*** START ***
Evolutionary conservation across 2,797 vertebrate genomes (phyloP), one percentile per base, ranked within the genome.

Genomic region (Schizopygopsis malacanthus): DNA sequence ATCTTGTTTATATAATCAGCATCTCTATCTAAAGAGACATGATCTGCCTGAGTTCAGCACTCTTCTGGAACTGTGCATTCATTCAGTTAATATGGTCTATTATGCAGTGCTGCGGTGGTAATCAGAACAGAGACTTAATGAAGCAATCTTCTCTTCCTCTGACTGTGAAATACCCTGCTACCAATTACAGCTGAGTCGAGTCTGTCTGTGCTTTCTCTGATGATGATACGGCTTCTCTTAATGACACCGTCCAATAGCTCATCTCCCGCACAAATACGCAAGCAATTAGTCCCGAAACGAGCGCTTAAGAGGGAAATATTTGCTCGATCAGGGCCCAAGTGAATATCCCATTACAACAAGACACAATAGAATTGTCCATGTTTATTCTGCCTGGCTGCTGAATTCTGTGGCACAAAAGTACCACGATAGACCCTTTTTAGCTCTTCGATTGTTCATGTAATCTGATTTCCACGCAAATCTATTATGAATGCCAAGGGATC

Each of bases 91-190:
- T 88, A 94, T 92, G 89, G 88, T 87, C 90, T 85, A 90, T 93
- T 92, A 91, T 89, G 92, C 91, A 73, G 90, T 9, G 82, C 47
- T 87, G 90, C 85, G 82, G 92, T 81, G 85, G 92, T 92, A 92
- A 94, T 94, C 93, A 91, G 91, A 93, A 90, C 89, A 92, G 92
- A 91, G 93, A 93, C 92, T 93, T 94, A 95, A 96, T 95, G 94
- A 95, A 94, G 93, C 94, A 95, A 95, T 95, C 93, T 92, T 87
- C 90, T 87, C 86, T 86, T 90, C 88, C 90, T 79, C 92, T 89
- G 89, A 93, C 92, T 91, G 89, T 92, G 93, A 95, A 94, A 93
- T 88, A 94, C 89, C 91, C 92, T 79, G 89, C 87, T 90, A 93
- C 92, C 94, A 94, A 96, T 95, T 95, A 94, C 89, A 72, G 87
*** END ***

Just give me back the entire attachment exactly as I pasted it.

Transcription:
Evolutionary conservation across 2,797 vertebrate genomes (phyloP), one percentile per base, ranked within the genome.

Genomic region (Schizopygopsis malacanthus): DNA sequence ATCTTGTTTATATAATCAGCATCTCTATCTAAAGAGACATGATCTGCCTGAGTTCAGCACTCTTCTGGAACTGTGCATTCATTCAGTTAATATGGTCTATTATGCAGTGCTGCGGTGGTAATCAGAACAGAGACTTAATGAAGCAATCTTCTCTTCCTCTGACTGTGAAATACCCTGCTACCAATTACAGCTGAGTCGAGTCTGTCTGTGCTTTCTCTGATGATGATACGGCTTCTCTTAATGACACCGTCCAATAGCTCATCTCCCGCACAAATACGCAAGCAATTAGTCCCGAAACGAGCGCTTAAGAGGGAAATATTTGCTCGATCAGGGCCCAAGTGAATATCCCATTACAACAAGACACAATAGAATTGTCCATGTTTATTCTGCCTGGCTGCTGAATTCTGTGGCACAAAAGTACCACGATAGACCCTTTTTAGCTCTTCGATTGTTCATGTAATCTGATTTCCACGCAAATCTATTATGAATGCCAAGGGATC

Each of bases 91-190:
- T 88, A 94, T 92, G 89, G 88, T 87, C 90, T 85, A 90, T 93
- T 92, A 91, T 89, G 92, C 91, A 73, G 90, T 9, G 82, C 47
- T 87, G 90, C 85, G 82, G 92, T 81, G 85, G 92, T 92, A 92
- A 94, T 94, C 93, A 91, G 91, A 93, A 90, C 89, A 92, G 92
- A 91, G 93, A 93, C 92, T 93, T 94, A 95, A 96, T 95, G 94
- A 95, A 94, G 93, C 94, A 95, A 95, T 95, C 93, T 92, T 87
- C 90, T 87, C 86, T 86, T 90, C 88, C 90, T 79, C 92, T 89
- G 89, A 93, C 92, T 91, G 89, T 92, G 93, A 95, A 94, A 93
- T 88, A 94, C 89, C 91, C 92, T 79, G 89, C 87, T 90, A 93
- C 92, C 94, A 94, A 96, T 95, T 95, A 94, C 89, A 72, G 87